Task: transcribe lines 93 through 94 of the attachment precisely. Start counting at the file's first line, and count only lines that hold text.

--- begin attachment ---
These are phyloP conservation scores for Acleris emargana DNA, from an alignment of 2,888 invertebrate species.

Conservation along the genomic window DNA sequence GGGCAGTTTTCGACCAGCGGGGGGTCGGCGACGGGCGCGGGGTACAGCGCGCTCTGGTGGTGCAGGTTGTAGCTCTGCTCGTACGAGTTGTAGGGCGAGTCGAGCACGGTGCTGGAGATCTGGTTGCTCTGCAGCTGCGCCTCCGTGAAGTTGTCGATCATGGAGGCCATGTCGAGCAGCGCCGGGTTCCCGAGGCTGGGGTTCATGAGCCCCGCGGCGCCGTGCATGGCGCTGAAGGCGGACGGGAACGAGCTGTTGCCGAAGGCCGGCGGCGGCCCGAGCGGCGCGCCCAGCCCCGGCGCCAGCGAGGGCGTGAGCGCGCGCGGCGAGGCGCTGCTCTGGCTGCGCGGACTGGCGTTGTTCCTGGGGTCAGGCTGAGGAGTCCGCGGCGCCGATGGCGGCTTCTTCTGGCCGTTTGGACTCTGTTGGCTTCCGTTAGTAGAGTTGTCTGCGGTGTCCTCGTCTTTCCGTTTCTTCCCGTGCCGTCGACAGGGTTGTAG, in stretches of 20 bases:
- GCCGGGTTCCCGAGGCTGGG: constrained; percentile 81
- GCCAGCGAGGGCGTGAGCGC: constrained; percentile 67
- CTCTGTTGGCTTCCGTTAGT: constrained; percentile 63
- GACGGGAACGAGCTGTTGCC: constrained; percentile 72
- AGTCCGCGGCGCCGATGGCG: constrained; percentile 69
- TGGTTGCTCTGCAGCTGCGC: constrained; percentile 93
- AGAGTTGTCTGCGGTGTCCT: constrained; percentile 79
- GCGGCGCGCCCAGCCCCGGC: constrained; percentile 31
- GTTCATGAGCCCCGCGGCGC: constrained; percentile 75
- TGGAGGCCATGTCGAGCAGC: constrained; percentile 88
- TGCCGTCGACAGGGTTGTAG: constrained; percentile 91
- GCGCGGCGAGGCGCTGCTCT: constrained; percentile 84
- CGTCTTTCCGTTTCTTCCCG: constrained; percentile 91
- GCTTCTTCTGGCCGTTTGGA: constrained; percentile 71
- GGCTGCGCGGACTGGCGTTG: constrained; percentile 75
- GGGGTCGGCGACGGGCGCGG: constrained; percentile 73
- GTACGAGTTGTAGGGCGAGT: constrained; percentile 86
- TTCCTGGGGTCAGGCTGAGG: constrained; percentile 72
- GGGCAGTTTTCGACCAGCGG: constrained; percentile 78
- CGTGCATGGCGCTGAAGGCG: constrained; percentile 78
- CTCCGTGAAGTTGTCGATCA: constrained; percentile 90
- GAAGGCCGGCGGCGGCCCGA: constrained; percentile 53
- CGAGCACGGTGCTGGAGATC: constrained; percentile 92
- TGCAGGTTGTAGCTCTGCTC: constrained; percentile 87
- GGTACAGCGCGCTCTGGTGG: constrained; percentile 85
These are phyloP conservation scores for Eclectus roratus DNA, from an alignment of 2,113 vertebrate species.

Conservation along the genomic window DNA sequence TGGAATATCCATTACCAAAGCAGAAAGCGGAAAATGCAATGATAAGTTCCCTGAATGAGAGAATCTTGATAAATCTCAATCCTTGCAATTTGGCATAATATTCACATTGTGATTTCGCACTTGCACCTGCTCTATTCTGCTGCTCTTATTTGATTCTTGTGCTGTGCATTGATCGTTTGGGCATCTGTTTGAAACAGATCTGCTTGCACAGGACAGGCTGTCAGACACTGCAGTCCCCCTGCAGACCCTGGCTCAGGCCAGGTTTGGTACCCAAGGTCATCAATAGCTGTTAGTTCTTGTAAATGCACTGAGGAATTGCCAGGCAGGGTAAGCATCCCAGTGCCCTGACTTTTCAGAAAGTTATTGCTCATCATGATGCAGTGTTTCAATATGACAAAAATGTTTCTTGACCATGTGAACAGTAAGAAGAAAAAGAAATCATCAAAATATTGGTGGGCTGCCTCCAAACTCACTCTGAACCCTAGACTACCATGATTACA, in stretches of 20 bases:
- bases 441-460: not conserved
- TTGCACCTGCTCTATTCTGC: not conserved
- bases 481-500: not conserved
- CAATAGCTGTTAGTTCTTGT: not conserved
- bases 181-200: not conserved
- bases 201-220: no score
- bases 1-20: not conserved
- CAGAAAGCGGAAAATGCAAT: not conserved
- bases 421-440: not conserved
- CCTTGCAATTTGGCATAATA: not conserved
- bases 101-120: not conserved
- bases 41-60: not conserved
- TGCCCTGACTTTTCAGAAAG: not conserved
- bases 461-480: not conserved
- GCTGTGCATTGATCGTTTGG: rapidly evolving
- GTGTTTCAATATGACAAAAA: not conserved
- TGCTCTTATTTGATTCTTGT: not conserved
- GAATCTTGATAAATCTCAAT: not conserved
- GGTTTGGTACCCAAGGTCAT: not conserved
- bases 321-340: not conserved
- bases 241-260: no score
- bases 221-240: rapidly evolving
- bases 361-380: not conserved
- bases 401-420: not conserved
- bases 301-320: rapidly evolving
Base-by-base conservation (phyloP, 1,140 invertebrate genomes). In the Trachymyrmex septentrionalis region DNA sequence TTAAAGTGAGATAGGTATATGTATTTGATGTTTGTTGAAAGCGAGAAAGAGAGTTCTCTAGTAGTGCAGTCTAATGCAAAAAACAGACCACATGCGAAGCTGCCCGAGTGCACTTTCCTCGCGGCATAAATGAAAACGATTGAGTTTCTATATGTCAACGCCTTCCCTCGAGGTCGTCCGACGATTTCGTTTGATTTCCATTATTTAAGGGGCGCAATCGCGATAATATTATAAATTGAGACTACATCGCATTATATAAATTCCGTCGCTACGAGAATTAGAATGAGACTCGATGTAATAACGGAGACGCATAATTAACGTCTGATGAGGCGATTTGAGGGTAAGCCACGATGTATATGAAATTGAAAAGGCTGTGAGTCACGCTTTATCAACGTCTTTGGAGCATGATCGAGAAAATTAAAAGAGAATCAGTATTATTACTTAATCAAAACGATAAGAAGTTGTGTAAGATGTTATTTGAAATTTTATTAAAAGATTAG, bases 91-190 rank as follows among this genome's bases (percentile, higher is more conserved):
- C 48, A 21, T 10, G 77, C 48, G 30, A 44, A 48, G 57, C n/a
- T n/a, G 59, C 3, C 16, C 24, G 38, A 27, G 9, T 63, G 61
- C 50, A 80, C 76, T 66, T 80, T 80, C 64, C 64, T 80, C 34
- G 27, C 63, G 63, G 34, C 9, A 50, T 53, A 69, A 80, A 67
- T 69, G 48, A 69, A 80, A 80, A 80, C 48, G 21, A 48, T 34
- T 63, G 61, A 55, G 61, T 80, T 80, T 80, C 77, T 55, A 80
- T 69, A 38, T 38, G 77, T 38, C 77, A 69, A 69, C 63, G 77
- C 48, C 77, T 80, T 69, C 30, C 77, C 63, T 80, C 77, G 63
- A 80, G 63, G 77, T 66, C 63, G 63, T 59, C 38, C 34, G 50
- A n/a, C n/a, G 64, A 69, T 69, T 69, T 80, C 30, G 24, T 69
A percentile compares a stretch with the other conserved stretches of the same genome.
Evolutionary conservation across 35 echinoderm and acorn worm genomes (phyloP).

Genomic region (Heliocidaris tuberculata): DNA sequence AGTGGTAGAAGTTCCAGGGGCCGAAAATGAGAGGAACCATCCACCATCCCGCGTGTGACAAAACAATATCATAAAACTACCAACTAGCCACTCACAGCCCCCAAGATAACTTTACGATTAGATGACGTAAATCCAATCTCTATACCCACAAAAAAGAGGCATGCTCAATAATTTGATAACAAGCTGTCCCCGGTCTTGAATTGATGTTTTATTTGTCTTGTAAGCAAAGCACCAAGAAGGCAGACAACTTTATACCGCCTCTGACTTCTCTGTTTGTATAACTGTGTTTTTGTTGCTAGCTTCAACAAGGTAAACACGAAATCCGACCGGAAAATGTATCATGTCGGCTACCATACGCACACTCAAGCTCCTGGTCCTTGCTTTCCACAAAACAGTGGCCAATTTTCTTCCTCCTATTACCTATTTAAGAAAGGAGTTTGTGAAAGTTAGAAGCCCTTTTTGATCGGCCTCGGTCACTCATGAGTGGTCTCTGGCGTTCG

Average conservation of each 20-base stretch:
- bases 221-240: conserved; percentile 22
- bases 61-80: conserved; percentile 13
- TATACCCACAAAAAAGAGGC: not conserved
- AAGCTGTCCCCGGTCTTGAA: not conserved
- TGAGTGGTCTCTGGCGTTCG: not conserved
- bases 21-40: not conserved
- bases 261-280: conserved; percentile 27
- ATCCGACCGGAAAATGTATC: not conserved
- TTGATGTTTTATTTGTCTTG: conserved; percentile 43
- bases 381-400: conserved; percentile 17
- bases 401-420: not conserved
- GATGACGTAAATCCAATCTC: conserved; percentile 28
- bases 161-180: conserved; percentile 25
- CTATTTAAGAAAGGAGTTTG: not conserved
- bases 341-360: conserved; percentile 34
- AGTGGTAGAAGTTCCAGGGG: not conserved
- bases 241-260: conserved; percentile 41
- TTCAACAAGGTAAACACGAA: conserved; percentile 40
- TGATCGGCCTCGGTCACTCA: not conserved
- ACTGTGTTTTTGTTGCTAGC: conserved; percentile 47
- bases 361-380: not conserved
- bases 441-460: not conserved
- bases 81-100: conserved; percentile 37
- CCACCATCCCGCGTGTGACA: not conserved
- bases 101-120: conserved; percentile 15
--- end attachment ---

- CCACCATCCCGCGTGTGACA: not conserved
- bases 101-120: conserved; percentile 15